Experience, money, opportunity—these are all answers that make an appearance here, and for you, the interviewer, these give you nothing.

Why else would the candidate be sitting before you? They are there to better themselves and to make a living, and you can help both them and yourself by avoiding these types of time-wasting questions.

Instead, ask them what they find interesting about the company or what they look for in a company culture. This way you can see how much time (if any) they spent preparing for the interview and if they are even interested in the company/space and are not solely applying just to get a paycheck.

Question #10: Have you ever been fired? If so, why?

While asking this question might reveal character flaws, you’re still unlikely to receive an honest answer as to why a candidate was let go from a previous employer.

Additionally, this question may inspire the candidate to speak negatively about a previous employer, which can bring about unwanted awkwardness and hostility during the interview.

You can get the same information in a more honest fashion by simply going through a candidate’s resume and asking them about their role and thoughts about each one.


As a final thought, remember that the goal of an interview is to gauge how a candidate might help your company become more productive and a better place to work. However, this doesn’t mean that there isn’t room for general questions designed to gauge a candidate’s “workplace fitness”; but this does mean that all questions asked should inspire the candidate to provide you with unique and honest answers.

Additionally, having a system in place that streamlines the entire interviewing and recruiting process will allow you to focus on hiring the best candidate for the job and not mundane behind the scenes tasks.

Nurse Recruitment Strategies: 5 Culture Factors to Include

Recruiting-NursesCompetition for top-flight nurses in today’s market is tight. As a healthcare recruiter, you need to realize high-quality candidates consider more than wages or salary when choosing which organization to join. Learn about five of the most important culture and engagement factors nurses weigh when deciding between potential employers, and integrate them into your nurse recruitment strategies.

Departmental Reputation

For Bellingham, Wash.-based Eunice Tomberlin, RN, CEN, “The most important factor in choosing to work for a certain hospital is departmental reputation.” Are patient outcomes good? Are team members patient-focused, competent and collaborative? What “bests” does the organization have?

Take Action: When hiring for a particular specialty or department, highlight awards and other accolades that validate quality. Be on the lookout for local workplace awards and enter to win them to affirm what a great place your organization is to work. Share patient stories on your career site and in communications to potential employees to provide anecdotal proof of the impact your nurses have on care.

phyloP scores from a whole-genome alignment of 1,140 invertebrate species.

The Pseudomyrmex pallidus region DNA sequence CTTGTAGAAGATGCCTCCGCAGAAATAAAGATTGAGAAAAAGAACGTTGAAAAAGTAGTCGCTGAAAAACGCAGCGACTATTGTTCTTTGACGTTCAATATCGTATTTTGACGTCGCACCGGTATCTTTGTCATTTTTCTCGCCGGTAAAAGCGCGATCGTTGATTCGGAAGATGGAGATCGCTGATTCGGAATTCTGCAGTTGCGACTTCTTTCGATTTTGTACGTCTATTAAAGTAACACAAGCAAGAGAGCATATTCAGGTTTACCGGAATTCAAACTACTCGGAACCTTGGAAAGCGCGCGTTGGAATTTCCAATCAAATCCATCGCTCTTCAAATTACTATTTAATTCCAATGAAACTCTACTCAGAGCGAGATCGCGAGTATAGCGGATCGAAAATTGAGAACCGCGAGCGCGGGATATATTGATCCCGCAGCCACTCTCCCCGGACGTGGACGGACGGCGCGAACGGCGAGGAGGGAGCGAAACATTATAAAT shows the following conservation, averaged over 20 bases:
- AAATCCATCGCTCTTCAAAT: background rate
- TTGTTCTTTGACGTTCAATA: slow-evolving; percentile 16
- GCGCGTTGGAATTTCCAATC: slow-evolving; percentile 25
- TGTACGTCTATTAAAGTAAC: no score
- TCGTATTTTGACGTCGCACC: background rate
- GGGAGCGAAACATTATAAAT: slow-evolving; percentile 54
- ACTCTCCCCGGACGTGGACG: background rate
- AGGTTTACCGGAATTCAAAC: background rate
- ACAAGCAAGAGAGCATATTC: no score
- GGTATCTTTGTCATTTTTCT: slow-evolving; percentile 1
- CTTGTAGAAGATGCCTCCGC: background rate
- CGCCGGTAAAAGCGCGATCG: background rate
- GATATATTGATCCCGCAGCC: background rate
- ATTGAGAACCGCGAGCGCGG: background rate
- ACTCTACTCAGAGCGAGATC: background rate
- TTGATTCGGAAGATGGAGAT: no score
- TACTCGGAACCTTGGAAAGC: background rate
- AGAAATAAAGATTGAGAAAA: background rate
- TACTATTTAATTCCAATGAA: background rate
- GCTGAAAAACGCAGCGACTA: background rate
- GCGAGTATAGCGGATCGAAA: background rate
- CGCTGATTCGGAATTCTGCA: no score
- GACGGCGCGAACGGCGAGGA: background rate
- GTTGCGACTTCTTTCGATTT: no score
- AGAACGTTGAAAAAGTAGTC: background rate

Department Culture

Prospective employees want to know about the environment they’ll be working in. “Are the employees content or miserable and trying to spread their glum attitudes?” asks Nick Angelis, CRNA, MSN, of Pensacola, Fla., and author of How to Succeed in Anesthesia School (And RN, PA, or Med School). “Is it a fun place to work? If a place has a goofball or two, or at least humorous coworkers, I’m in.”

Take Action: Create day-in-the-life videos with current employees talking about collaboration and teamwork. Bring a collaborative approach to interviewing and involve peers in the process. This will indicate to candidates that coworkers’ opinions matter to the organization.

Flexible Scheduling

The self-scheduling or collaborative staffing model is very popular with nurses. Tomberlin says the approach makes the team more satisfied and collaborative. “There was wiggle room to allow for ‘life,’” she says. “I feel so bad for some of my friends — it’s very difficult for them to get off of the schedule sometimes for life’s emergencies.”

Take Action: Include details on your organization’s scheduling options and models in the interview process. This will also help with retention because candidates will have a better idea of what they are signing up for when they decide to join the team.

Training & Learning Opportunities

“Training and advancement are important, because they show investment in the workforce and planning for the future,” Angelis says. It also lets employees know that they can grow within the organization rather than having to leave to gain more skills and advance.

Take Action: Showcase opportunities for learning and advancement, particularly any tuition assistance or reimbursements for certifications and nursing conferences. Be sure to note how certification and master’s degrees impact wages and salaries.

Workplace Safety & Security

More and more, nurses are concerned about their safety at work, whether the concern stems from workplace bullying, challenging patients and family members, or other situations. Tomberlin says nurses want to work at facilities that make them feel like their personal safety is paramount.